As of this writing that first novel, Never Slow Dance With A Zombie, is slowly winding its way to the big screen.  The screenplay for my Sal Conte horror short story, The Toothache Man is currently being written by a screenwriter.  I have two more novels, Boyfriend From Hell and Earth Angel. They are the first two books in the Falling Angels Saga.  Earth Angel just came out and is on blog tour as of this writing.  I’ve also been in discussions about doing something fresh and different for the internet. I am busier than ever.  
It’s exciting to be able to use everything I’ve learned in my twenty plus years in Hollywood in my new career as storytelling artist.  My dream is to have my stories exist in more than one medium, reaching people wherever they may be.
Looking back, I am actually happy I didn’t land the job on that TV drama.  I may not be making as much money (sometimes I don’t make any money) but I am much happier.  I am no longer wondering about the end of my career. I am at the threshold of something new and exciting. You’re never too old to chase a new dream.  Trust me; I know—I’m having the time of my life.
By the way, even though I signed with a New York agent, it was my Hollywood agent, Jim Kellem, who sold Never Slow Dance With A Zombie to Tor (McMillan/St. Martin’s Press) in the spring of 2007.  Go figure.

Book Reviews
E Van Lowe
I have a friend who, a long time ago, while in high school did (what I thought at the time) was the most daring thing.  It was a Saturday evening in the spring. He had a book report due in Monday.  He hadn’t read a book.  Rather than comb his memory for vestiges of the one book he had read back in the seventh grade, he chose a road less travelled.  He made it up.  Not just the book report—he made up the entire book.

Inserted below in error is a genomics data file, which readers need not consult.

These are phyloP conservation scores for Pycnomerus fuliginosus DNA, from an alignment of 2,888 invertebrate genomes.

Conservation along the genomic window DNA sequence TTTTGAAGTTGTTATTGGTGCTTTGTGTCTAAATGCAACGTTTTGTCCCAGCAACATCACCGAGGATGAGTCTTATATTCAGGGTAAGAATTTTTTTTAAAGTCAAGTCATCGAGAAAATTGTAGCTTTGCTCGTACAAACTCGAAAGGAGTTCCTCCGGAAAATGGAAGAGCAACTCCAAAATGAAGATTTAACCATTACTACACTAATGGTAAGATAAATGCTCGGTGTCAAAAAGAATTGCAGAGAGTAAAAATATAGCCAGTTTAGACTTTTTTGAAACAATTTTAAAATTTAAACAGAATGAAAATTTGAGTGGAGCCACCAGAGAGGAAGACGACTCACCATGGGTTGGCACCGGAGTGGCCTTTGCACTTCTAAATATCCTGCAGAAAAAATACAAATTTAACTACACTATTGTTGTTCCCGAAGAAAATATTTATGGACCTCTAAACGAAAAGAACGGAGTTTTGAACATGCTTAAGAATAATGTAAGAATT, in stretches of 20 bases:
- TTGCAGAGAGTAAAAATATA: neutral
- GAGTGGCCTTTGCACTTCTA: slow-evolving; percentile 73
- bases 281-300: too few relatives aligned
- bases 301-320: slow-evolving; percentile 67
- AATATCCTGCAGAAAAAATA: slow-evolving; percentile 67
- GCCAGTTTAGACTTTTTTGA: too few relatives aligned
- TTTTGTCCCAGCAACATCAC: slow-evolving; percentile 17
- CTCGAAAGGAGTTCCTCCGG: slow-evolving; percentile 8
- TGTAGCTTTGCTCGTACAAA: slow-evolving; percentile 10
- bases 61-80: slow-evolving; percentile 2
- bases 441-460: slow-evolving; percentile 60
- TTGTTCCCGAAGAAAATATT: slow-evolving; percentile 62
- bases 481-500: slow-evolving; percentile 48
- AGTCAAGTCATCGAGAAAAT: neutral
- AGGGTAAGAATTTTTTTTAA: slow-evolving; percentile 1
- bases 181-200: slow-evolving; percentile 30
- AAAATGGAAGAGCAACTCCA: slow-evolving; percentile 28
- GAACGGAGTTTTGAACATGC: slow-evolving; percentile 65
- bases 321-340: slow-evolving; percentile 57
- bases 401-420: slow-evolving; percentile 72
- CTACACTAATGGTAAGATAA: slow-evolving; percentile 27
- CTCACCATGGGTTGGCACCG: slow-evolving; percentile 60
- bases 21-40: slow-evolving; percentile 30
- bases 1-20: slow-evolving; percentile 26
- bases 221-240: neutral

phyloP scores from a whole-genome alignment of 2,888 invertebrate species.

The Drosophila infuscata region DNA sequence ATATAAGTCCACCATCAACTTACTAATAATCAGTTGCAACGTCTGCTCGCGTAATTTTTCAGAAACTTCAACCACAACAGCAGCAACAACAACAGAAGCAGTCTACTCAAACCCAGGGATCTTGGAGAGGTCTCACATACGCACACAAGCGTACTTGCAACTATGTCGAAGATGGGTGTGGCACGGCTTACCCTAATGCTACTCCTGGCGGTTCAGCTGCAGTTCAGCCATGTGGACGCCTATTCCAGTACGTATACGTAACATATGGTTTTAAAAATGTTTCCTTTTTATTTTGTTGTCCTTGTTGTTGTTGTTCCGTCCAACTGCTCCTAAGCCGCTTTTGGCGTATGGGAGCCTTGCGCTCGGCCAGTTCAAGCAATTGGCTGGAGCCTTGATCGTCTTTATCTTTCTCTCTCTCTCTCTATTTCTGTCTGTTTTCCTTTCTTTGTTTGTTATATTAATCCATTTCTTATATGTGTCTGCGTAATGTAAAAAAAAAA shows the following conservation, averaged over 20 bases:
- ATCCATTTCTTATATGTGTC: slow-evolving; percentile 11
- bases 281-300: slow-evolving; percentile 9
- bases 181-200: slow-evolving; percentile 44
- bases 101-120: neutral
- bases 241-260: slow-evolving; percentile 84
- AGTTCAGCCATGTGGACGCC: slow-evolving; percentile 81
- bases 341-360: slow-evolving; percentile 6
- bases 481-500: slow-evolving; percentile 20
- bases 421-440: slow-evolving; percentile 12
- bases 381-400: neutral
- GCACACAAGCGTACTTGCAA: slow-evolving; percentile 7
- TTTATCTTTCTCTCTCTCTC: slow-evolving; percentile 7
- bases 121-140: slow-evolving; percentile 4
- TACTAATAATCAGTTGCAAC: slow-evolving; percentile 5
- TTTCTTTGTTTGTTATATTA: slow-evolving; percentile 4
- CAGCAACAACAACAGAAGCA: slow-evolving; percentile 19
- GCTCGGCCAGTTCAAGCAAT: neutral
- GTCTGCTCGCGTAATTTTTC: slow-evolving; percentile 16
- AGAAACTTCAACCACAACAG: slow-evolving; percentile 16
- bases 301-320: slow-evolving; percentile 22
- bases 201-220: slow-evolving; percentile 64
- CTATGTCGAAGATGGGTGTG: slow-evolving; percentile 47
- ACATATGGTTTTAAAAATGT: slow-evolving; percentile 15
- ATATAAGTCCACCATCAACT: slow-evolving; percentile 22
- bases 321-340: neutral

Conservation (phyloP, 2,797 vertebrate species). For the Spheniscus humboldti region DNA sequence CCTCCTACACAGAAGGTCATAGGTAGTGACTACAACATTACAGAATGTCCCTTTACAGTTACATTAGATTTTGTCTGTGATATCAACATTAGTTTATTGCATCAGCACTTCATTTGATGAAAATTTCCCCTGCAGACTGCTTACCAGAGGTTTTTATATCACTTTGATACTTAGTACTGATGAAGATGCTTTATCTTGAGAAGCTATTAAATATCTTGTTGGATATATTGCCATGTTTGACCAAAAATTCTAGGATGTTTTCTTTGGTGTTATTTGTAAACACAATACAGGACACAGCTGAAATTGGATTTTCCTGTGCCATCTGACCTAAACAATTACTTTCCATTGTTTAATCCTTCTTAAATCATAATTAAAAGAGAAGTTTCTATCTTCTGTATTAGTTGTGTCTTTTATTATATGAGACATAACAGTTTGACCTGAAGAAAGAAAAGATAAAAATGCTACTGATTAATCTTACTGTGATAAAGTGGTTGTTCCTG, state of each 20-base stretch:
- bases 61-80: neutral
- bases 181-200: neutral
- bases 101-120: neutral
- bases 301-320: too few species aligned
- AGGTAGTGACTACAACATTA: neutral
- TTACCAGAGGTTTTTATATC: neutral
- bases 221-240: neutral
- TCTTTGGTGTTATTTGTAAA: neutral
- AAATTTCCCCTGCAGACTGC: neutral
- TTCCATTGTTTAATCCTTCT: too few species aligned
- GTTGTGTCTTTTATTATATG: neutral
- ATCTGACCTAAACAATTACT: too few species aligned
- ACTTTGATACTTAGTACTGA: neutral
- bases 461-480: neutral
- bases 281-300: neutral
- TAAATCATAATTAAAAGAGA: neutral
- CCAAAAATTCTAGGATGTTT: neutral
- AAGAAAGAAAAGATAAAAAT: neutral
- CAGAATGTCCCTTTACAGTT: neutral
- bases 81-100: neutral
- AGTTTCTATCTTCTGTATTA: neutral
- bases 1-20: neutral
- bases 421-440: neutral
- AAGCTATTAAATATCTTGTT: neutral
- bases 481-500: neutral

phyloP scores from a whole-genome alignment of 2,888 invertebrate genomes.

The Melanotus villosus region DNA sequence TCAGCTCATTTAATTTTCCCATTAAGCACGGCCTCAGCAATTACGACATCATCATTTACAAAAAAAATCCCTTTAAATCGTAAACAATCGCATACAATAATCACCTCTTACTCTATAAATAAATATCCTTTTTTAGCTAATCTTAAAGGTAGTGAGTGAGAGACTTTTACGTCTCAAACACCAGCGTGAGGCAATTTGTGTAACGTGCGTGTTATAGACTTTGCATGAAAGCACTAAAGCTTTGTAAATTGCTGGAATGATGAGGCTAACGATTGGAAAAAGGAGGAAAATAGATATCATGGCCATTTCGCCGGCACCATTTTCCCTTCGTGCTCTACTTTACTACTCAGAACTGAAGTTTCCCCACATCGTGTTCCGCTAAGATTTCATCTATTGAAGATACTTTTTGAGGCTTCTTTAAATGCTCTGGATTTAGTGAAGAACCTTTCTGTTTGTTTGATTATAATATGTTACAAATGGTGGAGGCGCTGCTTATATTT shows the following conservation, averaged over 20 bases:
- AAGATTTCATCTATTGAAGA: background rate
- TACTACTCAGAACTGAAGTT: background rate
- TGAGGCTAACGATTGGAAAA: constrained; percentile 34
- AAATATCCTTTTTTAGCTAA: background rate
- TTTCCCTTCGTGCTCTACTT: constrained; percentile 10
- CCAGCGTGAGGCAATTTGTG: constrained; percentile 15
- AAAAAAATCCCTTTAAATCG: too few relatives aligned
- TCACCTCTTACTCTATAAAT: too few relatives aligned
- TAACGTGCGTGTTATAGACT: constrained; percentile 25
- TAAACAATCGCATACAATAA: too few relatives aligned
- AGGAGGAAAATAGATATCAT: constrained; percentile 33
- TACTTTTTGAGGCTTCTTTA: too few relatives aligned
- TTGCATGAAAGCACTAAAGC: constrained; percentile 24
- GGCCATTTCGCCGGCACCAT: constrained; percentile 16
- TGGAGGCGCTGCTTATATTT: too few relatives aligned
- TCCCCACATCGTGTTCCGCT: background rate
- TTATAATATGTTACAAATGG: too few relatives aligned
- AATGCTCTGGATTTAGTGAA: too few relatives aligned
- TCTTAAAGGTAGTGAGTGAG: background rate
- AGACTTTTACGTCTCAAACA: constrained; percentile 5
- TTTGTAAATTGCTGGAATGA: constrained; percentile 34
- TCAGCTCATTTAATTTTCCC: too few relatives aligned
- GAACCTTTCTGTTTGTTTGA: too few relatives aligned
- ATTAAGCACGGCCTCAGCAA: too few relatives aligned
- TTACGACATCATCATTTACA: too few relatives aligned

I could never do that.  But sometimes it seems when I am reading the review of a book I’ve read or movie I’ve seen that that’s exactly what the reviewer did—they made it up.  They couldn’t have possibly read the same book I read, because there review sounds nothing like the book.  That’s my problem with reviews.  They’re not necessarily accurate.  I find many reviewers adding their own meanings or biases to books and movies.
Last Sunday night I was at the WGA Christmas party.  I met two people there who both gave me their review of the movie War Horse.  They were husband and wife, so I am assuming they saw the movie together, and yet if you didn’t know better you’d swear they were not talking about the same movie. 
As a writer I’d like to know that the people reviewing my work actually completed the work, and if they didn’t finish reading it, I’d like them to say so.  No writer enjoys a bad review, but when you read a review of your Martian novel and it sounds like the reviewer is talking about mermaids it can be infuriating.
My novel Boyfriend From Hell has some pretty accurate reviews on both Goodreads and Amazon.  I’ve read good things about the novel’s great pacing, as well as not so good things, like the lack of chemistry between the male and female leads.  In all the reviews, however, good or bad, I felt the reviewer actually read the book. Thank you.
Boyfriend From Hell and Earth Angel are both on sale on Amazon and B&N.  There’s a free sample of Boyfriend From Hell available on my website Read it for yourself, form your own opinion, and hopefully you’ll agree with most folks that they are great reads.  By the way, I am going to see War Horse today.

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June M. said...

This series sounds great. I would love to win copies of them to read.